The Effect of the Internet on Shopping Habits (and Consumer Satisfaction)

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internet-shopping-habitsThis guest post is by Sergio Bonaducci

In the last decade the internet has grown in use so much that many of us spend the majority of our days online, either at work, at home or even during the daily commute through the power of our smart phones. I check the news, my emails, Facebook and shop through my phone. So, how has the internet changed shopping habits? Where we used to have to go out to the shops, now the shops come to us over the internet or at least those retailers that are online can.

There were many news stories leading up to and after Christmas of 2012 on the decline of the high street. One of the greatest ‘killers’ of high street trade is the internet- no maybes about it. So, how should we feel about this? If the trend is to shop online now why should we lament the high street? Shops like Comet, which sold digital equipment and went bust on 1 November 2012, couldn’t compete with the internet business model of other retailers. It no longer offered the British consumer a service of high enough quality.

Ultimately I wasn’t sorry to see Comet go. That may be harsh but in an age where the internet rules supreme consumers expect more. We can shop from the comfort of our home, buy at lower prices, read reviews from fellow shoppers and have the opportunity to shop around instantly. In fact doing all 4 of those things is about to become even easier when Google re-launch their streamlined service Google Shopping.

Consumers are more tech-savvy than in the past. Buying electronics in store from sales people that potentially know less than you do about the product is a frustrating experience. By buying online you can research the best thing to suit our needs, gathering specs and reviews quickly to ascertain the quality of our potential purchase. You can compare competing products and competing retailers to get the best price possible.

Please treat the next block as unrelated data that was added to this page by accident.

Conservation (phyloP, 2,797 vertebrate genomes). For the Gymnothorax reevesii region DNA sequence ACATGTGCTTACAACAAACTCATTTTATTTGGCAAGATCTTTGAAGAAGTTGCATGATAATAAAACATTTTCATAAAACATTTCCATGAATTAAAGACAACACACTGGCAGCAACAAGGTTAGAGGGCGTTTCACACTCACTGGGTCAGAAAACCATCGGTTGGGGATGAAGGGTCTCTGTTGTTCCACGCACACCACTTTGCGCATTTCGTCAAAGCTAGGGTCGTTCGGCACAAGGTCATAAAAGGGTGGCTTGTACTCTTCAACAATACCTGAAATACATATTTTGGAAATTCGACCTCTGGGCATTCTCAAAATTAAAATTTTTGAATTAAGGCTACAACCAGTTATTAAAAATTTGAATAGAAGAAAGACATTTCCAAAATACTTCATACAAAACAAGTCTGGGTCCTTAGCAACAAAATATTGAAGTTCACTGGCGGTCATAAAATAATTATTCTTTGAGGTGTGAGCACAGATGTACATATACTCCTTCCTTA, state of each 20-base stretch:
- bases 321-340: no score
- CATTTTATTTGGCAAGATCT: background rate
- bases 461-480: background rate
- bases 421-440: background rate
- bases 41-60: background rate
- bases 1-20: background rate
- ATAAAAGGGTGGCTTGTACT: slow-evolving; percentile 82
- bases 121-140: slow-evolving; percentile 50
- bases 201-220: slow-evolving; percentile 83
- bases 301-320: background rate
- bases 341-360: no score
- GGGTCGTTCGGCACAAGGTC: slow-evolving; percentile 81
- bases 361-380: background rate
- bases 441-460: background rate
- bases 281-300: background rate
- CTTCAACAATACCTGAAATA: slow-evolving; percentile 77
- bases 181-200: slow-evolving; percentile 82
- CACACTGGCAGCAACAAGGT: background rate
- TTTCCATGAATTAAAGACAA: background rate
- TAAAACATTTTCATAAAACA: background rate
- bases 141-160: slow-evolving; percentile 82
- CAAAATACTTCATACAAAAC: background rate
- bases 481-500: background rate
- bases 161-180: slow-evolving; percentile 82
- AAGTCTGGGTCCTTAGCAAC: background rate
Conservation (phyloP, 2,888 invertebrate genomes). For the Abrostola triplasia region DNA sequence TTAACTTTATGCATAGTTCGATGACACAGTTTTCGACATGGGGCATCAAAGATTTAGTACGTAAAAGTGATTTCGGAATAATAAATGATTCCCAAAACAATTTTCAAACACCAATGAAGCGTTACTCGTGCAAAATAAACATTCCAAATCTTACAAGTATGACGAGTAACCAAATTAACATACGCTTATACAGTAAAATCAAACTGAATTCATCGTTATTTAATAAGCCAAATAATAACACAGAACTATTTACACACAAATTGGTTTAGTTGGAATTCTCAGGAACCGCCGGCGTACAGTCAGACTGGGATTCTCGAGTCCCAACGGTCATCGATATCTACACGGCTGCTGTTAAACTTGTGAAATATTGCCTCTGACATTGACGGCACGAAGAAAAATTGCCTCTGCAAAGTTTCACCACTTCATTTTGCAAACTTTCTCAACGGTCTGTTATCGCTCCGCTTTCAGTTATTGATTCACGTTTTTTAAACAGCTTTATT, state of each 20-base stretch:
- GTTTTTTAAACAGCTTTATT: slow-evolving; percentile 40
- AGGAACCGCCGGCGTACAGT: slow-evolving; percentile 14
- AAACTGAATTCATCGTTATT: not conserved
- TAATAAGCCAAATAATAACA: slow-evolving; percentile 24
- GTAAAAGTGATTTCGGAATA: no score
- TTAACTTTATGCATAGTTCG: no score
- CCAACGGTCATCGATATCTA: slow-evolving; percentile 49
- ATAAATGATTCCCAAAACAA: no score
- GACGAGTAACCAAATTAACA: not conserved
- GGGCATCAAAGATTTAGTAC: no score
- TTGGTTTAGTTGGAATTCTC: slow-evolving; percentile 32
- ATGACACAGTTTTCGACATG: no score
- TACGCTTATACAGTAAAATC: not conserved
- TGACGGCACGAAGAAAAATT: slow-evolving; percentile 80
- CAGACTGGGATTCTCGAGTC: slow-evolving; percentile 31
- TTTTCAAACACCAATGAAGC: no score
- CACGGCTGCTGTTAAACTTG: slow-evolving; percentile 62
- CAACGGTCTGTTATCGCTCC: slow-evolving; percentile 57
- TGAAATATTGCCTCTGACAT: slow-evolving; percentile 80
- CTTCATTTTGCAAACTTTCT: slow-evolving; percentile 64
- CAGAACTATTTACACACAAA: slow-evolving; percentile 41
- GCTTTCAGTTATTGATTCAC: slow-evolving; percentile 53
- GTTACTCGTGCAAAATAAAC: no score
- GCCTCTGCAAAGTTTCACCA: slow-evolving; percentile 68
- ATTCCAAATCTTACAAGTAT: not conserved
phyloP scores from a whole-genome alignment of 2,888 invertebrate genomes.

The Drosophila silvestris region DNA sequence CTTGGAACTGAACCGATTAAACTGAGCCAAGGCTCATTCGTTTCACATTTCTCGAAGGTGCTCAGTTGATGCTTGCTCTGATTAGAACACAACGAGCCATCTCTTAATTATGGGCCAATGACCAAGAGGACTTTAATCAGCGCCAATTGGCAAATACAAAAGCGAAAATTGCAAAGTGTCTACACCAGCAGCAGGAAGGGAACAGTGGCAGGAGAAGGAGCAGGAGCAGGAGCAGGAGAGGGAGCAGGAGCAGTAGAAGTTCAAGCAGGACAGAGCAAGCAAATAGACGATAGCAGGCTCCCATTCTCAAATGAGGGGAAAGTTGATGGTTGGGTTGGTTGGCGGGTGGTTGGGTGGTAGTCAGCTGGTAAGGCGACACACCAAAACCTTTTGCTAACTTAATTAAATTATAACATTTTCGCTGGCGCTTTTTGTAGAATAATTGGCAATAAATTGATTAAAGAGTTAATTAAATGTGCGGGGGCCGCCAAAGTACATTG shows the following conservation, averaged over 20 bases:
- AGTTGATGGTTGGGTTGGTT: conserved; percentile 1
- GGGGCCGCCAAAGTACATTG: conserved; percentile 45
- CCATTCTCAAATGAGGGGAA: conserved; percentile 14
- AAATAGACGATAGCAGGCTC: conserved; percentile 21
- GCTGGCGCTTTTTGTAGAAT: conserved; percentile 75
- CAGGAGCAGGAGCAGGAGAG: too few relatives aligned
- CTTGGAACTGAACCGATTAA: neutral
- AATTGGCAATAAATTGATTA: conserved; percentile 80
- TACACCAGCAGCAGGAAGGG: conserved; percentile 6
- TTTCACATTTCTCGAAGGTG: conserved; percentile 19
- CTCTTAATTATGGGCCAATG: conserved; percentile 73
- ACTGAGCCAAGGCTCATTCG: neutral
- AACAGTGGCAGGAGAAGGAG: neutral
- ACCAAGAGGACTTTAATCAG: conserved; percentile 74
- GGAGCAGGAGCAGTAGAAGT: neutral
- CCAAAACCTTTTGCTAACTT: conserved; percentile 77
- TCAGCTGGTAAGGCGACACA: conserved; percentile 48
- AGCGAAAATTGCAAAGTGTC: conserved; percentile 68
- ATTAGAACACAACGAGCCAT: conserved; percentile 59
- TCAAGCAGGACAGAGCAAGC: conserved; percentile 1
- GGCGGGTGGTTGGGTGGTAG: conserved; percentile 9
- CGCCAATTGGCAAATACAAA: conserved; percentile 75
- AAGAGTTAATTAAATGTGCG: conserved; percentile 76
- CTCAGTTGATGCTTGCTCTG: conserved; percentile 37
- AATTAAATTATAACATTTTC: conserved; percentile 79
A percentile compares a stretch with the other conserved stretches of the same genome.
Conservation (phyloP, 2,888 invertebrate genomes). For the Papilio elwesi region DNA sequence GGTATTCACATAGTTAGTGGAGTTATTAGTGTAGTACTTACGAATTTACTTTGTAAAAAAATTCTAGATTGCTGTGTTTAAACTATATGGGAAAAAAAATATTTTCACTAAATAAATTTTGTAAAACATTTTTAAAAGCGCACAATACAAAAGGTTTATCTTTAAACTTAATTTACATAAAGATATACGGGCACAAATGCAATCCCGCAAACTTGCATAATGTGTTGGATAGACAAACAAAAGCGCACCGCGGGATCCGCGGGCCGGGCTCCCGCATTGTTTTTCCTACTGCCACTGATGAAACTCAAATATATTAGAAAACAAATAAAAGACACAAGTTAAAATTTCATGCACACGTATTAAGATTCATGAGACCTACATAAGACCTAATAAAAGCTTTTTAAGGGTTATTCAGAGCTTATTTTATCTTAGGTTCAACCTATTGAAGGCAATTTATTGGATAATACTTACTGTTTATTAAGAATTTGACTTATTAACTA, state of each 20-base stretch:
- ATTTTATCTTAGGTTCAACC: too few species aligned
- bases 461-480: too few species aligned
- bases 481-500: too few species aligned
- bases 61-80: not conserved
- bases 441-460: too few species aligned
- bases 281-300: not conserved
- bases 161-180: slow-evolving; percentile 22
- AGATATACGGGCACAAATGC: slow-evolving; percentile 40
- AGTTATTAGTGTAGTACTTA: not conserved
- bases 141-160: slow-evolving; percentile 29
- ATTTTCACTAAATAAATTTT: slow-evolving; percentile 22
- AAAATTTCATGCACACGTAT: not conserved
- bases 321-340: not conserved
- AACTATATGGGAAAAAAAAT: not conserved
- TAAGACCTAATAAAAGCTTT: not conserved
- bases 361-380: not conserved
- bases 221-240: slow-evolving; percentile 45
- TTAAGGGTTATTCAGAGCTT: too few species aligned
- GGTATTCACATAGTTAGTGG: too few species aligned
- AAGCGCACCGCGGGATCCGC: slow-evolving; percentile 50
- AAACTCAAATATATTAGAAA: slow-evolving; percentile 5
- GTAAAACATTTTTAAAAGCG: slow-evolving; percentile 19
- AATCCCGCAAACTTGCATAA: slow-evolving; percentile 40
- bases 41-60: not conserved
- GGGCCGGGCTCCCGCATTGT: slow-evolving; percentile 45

Of course competition is a great thing for consumers in terms of price and quality but the level of choice we now enjoy is so vast it makes people’s heads spin. And in the end after making our selection from 100 similar products or buying from a particular retailer because they offer free shipping are we any happier? Psychologist Dr Barry Schwartz argues that “The more options there are, the easier it is to regret anything at all that is disappointing about the option that you chose” (Schwartz, The Paradox of Choice: Why More Is Less, Harper Perennial, 2004).

It’s easy to see what Schwartz meant. When searching for ‘coffee makers’ you’ll be inundated with choices. It’s likely you know something about what you want so initially can narrow down the scope of your search to ‘cafetieres’ but still you see thousands of results. Are the products at the top of the page the best ones? Which material gives the best tasting coffee? When your purchase arrives you’re sure to wonder if you made the right decision. Where do we draw the line, and is internet shopping just a bubble that will eventually burst?

About guest blogger
As a professional web developer Sergio is dedicated to providing a first-rate online experience. When not shackled to his desk Sergio enjoys whiling the hours away playing video games, so much that he has his own website where gamers can read a number of video game reviews and engaging features.

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Anything to said about the effect of the internet on shopping habits (and consumer satisfaction)? Get involved in the discussion by leaving a comment below.

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  1. Doopaywowly April 18, 2013
  2. Tauppyvab Mei 2, 2013

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